The Concept Of Scope 3 Greenhouse Gas Emissions, And How To Measure Them For Carbon Management By Fossil Energy And Other Companies. Part 1.
Originally published on Forbes.com on March 24, 2022
NZero helps customers make data-driven decisions about decarbonizing homes, buildings, companies and communities.
There is a growing need for companies to adopt carbon management, meaning to reduce their greenhouse gas (GHG) emissions. Bankers and public stakeholders are demanding it. Worldwide investments in ESG-focused funds in 2021 were 2.3 times larger than they were in 2019.
Fossil fuel companies are being pulled into this. Some oil and gas companies may have Scope 3 emissions that are 75% of total emissions, or greater, and this is why Scope 3 is important for them. Some of these companies have committed to reducing Scope 1 and 2 emissions, which they can control. But Scope 3 emissions are a bit of mystery because they are emissions from products a company sells, such as oil for car gasoline and gas/coal for power plants, and which is partly beyond their control.
This article series will define Scope 3 emissions and explain their importance to climate goals such as net-zero emissions by 2050. How Scope 3 emissions can be measured is a critical part of knowing when/how to reduce these emissions in buildings, businesses, and communities. High-tech companies like Google and Microsoft are leaning in to Scope 3 emissions as are a few oil and gas companies.
Article 1 defines Scope 1, 2 and 3 emissions, why they are important, and what they look like for a typical oil and gas company.
Article 2 will give applications of measurement in homes, buildings, companies and communities.
Below is an interview with Josh Weber, co-founder of nZero.
BIO: Josh Weber founded nZero (then called Ledger8760) with Josh Griffin in 2017. At that time, he was practicing as an energy and regulatory attorney focused on electric and natural gas regulation, renewables development and policy, and customer-driven sustainability initiatives. His experience in regulatory and market issues shaped nZero’s approach to building accessible, accurate, and transparent data to drive decarbonization and guide customer strategy.
1. Your company nZero is new. Can you tell us about the company, its mission goals, employees, and location(s)?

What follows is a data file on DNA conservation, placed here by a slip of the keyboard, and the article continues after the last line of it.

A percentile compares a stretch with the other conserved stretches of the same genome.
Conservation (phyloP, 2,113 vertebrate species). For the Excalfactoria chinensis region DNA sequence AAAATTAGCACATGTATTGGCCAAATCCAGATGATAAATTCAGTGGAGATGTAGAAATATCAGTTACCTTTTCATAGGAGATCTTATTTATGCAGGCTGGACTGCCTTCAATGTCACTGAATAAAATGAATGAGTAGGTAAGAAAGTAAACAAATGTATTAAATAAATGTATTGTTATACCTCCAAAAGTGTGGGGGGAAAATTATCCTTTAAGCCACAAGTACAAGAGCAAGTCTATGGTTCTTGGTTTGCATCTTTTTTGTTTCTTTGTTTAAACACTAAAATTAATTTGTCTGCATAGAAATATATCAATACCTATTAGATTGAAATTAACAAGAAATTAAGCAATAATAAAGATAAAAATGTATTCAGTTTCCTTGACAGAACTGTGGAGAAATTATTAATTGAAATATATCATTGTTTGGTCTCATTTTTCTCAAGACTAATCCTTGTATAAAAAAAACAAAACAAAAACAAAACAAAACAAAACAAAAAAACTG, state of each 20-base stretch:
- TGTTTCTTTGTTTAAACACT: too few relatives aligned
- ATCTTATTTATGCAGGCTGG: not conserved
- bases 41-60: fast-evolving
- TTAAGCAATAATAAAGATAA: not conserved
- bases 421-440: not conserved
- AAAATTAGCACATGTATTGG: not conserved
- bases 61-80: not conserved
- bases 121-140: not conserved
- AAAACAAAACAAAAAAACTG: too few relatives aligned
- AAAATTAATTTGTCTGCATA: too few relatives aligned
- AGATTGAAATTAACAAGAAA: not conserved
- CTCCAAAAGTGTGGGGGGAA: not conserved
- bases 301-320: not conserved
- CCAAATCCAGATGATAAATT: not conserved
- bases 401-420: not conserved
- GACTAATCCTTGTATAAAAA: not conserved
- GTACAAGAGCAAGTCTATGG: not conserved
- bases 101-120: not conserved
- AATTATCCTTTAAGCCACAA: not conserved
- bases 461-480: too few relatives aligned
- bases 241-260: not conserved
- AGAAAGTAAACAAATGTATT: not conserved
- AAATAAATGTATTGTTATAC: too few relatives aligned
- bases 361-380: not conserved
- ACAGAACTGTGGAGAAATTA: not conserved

nZero is a 24/7 climate management platform that gives companies, cities and communities accurate emissions data they need to make decisions that will allow them to reach net zero. We provide our customers with actionable and audit-ready insights that empower them to take tangible steps to lower their carbon impact and meet the increasing demands for ongoing and transparent reporting, driving climate action and accountability across a variety of industries. Unlike other carbon managementofferings who rely on outdated third-party data and opaque averages, we gather accurate, first-party, contextual data into a comprehensive view, because better data leads to better decisions. The data we provide to our customers empowers them to pinpoint inefficiencies within their operations, easily implement carbon reduction actions, and spend smarter.
Our customers own or operate over 3,000 buildings and discrete sites, spanning multiple industries in North America and Europe. We are quickly expanding globally, growing our client roster by 20% month-over-month and can help clients in any industry meet their carbon goals by providing them access to 24/7 and on-demand emissions data.
As of now, nZero’s client base is largely split between individual facilities and a growing number of “whole company” assessments. In the first category of individual facilities, we work primarily on large commercial complexes and industrial sites. However, these projects tend to upgrade to company-wide tracking as the value of the work with the individual projects quickly becomes apparent. Building a tool for individuals and homes is something we feel strongly about, but there are logistical and privacy-related challenges to manage if you want to maintain the same high level of accuracy and quality that defines the nZero product. However, these challenges are not insurmountable, and we hope to have more on this soon.
2. How will measurements of GHG emissions help us get to net-zero by 2050 — the goal of the Paris agreement?
To put it simply, you can’t change what you can’t measure. Access to accurate emissions data gathered on a 24/7 basis is key to creating an actionable roadmap to achieve more sustainable operations. Relying on averages leads to costly blind spots—for example, documented organizations under-reporting, or sometimes over-reporting certain emissions by as much as 35%. Because we make our technology easy to implement, our clients can focus on how to improve their carbon footprint, versus just how to calculate it.